For the 5th Battalion, awards came rapidly for their actions at 'Observation Hill'.
A Military Cross, a Distinguished Conduct Medal and eight Military Medals were awarded for the attack. For the Battalion Commander; Lieutenant-Colonel William Campbell, he added a Distinguished Service order to the Military Cross he had been awarded from his gallant escape from captivity in Germany the previous March. He also, as a token of esteem, was awarded the order of the Nile (3rd Class).
Perhaps however the finest honour bestowed upon not only the 5th Battalion, but the county of Suffolk as a whole, was the joint honour bestowed upon the Commander-in-Chief of the British Egyptian Expeditionary Force, General Allenby.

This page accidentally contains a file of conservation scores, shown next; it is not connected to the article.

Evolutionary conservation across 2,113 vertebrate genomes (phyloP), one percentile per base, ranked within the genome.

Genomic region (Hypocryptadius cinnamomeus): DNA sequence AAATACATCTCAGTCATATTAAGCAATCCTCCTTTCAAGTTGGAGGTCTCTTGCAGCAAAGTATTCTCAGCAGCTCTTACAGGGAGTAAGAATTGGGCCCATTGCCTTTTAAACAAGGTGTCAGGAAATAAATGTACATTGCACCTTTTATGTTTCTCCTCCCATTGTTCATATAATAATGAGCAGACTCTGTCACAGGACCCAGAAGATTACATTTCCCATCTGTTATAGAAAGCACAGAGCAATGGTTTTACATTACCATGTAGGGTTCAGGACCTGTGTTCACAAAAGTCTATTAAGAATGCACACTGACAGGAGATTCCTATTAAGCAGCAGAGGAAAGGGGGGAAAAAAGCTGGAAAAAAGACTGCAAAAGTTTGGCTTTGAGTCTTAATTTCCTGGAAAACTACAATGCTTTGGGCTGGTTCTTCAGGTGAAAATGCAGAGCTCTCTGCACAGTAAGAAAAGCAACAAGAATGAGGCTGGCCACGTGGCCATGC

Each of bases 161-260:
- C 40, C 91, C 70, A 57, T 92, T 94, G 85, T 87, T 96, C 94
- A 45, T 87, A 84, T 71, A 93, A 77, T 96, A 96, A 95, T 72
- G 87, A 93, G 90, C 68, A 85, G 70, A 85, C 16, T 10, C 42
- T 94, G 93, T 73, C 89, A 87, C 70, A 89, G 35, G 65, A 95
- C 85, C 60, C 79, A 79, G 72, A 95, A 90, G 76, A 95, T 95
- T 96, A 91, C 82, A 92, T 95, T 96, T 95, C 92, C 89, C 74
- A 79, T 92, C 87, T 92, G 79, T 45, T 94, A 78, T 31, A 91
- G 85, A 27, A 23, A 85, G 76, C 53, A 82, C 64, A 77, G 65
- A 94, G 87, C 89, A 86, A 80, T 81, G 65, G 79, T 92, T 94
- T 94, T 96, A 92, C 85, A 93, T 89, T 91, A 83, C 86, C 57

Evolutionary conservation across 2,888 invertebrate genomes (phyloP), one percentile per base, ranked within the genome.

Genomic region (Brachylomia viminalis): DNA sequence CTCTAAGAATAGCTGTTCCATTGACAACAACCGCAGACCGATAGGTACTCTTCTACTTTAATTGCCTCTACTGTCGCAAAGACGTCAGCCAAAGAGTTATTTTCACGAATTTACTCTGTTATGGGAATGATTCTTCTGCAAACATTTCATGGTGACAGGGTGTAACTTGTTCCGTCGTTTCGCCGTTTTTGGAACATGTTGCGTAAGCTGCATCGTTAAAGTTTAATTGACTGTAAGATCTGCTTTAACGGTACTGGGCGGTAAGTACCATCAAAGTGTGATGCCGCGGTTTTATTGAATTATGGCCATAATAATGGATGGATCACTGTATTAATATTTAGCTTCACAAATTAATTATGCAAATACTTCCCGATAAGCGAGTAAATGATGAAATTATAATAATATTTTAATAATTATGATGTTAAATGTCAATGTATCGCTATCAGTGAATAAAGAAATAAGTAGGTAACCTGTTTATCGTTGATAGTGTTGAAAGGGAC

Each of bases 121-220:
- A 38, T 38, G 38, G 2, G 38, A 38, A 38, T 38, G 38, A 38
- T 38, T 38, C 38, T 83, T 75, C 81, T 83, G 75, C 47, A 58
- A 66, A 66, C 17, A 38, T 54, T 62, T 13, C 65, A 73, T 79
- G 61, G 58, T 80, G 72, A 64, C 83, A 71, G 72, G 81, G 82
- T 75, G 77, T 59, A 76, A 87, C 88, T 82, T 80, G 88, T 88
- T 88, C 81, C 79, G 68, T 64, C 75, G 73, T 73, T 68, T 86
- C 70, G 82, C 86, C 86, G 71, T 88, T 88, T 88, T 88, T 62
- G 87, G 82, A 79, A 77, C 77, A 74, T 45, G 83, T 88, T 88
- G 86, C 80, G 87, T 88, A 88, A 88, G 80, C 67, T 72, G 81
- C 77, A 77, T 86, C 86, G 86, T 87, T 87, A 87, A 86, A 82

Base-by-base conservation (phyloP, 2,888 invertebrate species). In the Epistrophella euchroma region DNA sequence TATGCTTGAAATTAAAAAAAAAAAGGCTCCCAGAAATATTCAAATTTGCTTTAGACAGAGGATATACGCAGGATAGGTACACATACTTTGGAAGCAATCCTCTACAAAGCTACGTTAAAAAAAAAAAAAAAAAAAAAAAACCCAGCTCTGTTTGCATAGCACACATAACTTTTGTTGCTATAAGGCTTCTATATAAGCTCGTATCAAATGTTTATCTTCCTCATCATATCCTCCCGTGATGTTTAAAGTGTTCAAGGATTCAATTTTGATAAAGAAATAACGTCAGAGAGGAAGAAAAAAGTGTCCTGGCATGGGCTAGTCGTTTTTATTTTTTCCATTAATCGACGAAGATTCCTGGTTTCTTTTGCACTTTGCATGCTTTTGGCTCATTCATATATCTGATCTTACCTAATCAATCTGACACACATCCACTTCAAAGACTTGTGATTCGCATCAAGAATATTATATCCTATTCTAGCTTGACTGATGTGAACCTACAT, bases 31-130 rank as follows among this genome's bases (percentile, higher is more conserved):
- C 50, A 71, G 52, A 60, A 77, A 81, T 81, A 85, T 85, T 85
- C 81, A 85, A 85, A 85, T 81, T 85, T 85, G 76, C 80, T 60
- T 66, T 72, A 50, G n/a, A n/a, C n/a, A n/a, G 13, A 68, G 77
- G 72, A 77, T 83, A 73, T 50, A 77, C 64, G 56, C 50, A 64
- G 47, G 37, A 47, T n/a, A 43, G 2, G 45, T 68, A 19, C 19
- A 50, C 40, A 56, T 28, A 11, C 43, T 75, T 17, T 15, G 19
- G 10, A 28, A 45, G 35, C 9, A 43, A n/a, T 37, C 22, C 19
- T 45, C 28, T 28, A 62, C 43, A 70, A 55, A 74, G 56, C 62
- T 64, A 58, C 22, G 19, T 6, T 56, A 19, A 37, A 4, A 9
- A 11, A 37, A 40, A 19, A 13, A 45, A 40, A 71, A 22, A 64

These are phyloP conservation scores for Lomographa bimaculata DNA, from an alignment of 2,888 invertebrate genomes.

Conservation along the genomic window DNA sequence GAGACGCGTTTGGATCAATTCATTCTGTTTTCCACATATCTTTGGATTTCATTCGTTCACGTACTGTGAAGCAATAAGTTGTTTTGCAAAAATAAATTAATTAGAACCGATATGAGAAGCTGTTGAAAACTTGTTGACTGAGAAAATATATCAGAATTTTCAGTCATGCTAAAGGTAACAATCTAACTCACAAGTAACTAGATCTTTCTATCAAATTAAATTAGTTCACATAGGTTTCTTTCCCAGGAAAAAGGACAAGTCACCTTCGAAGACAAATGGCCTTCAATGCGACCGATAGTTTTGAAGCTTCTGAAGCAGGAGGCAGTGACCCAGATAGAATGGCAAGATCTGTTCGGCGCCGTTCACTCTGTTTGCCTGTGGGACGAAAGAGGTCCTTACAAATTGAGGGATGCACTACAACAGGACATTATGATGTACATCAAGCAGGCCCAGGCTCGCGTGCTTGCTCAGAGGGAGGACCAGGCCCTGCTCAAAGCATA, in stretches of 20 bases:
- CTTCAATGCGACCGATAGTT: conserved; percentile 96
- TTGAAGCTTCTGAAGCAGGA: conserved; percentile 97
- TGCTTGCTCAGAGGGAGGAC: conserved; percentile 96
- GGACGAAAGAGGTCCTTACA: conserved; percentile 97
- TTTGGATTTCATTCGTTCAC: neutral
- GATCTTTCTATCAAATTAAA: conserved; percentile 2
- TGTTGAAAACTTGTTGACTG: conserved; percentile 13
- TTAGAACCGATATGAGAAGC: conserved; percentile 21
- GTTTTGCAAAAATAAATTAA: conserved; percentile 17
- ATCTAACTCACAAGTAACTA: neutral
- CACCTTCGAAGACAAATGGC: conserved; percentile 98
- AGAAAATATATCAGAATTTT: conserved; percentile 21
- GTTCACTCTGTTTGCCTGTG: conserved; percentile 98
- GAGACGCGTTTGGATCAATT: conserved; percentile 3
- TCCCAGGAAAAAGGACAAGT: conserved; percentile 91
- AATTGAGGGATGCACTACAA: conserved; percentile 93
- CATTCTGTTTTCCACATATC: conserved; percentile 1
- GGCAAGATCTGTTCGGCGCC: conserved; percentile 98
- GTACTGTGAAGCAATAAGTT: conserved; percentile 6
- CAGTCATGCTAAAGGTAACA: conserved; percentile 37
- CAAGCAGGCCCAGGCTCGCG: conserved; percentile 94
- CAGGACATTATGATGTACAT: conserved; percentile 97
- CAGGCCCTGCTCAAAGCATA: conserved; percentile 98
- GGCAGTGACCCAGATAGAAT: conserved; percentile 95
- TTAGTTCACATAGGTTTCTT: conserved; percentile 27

The victor of the Middle East campaign, Sir Edmund Allenby was promoted Field Marshal in 1919, and given a peerage. As 1st Viscount Allenby he was given later that year, the official title of "Viscount Allenby of Megiddo and Felixstowe in the County of Suffolk".
The whole county was pleased of such an association and after his death in 1935, the town erected a memorial garden in his honour. Though he maintained no great link with his titled town, it was a signal honour felt most proudest by those of the 5th Battalion who has served under him in the desert campaigns. Though the majority of 5th Suffolk men came from the south-west of the county (Hadleigh, Sudbury, Haverhill), all felt proud that such an honour had been bestowed upon their county.
Image courtesy: National Portrait Gallery
Welcome to our online 'blog' charting the history of the many Battalions of the Suffolk Regiment and the part they played in the Great War.
Starting back in March 2014, we have recorded the events of 100 years ago on the centenary of their happening.
Keep checking back to see how the Great War is progressing for the men of the Suffolk Regiment.